Most claims professionals are aware that LC §4658.7(g) forbids settlement of a Supplemental Job Displacement Benefit (SJDB) voucher for an admitted industrial injury occurring on or after 1/1/2013. There is however, one exception. Namely, when an affirmative defense is raised, where if litigated the employee may “take nothing,” including the voucher.
The purpose of today’s blog is to remind claims professionals that before injured workers are entitled to a voucher, eligibility requirements must first be satisfied. When a claim settles either by stipulations or C&R, many applicant attorneys expect the claims administrator to automatically send out a voucher, as they inappropriately assume that voucher entitlement is triggered upon settlement. We therefore recommend that voucher eligibility be clearly discussed between the parties beforehand. Misunderstandings over entitlement have been known to cause return trips to the board to address the issue.
To avoid further litigation the parties are encouraged to stipulate whether applicant qualifies for a voucher. When an applicant is ineligible, expect the WCJ to remind everyone that settlement of the voucher is not permitted. Should this occur, it must be politely pointed out the voucher is not being settled. Instead, the parties are simply stating that currently the applicant does not qualify for a voucher. There is a huge legal difference between being “ineligible” for a voucher as opposed to “settling” a voucher dispute.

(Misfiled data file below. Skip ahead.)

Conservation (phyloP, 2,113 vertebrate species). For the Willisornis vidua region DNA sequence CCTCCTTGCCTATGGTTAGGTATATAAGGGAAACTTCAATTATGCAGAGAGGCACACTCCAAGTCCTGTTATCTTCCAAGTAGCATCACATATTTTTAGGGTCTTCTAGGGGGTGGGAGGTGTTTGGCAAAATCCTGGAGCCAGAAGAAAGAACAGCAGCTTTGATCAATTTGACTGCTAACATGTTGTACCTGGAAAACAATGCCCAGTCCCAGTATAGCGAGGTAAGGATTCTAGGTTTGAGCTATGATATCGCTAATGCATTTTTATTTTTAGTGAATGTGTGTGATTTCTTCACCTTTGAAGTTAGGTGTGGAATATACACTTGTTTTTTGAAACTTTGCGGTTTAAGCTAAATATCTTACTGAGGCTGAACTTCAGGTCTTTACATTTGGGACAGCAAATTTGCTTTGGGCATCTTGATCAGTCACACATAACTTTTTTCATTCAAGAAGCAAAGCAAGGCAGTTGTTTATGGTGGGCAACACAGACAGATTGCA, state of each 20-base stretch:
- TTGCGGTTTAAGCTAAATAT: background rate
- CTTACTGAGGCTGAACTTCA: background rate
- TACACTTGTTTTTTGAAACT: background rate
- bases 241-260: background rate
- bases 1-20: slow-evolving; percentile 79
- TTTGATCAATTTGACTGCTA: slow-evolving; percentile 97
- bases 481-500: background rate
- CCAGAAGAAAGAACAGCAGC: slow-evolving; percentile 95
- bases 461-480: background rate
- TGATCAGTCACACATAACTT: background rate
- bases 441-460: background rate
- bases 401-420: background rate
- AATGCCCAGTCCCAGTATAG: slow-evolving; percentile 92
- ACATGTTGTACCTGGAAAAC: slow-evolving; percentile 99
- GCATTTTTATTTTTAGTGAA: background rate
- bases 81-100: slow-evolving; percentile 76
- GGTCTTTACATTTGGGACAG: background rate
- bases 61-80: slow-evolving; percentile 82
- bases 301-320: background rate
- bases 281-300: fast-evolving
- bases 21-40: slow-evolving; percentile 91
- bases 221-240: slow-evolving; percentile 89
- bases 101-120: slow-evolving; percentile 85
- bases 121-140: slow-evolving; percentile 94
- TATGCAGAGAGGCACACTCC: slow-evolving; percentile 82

Should AA disagree concerning voucher entitlement, the employer should make it clear in the settlement documents they do not admit to voucher eligibility because entitlement has not been proven.
As a reminder, when dealing with an accepted injury an employee is ineligible for a $6,000 voucher if any of the following conditions exists:
- When there is 0% PD
- When there is 100% PD.
- There is no lost time from work
- An offer of a permanent, modified/alternative job lasting at least one year and paying at least 85% of the AWW was timely offered to the injured worker.
- The employee returned to work at their usual and customary occupation.
Contrary to popular belief, an injured worker is not automatically entitled to a voucher simply because PD exists or when an applicant is no longer employed by the employer. Also, as a matter of course, applicant attorneys will routinely ask for a voucher regardless of whether the injured worker is eligible. Unfortunately, far too many claims administrators hand out vouchers at the time of settlement simply to resolve the claim. We urge those administrators to take a second look at this practice and ask the question: do their clients want to needlessly give away $6,000?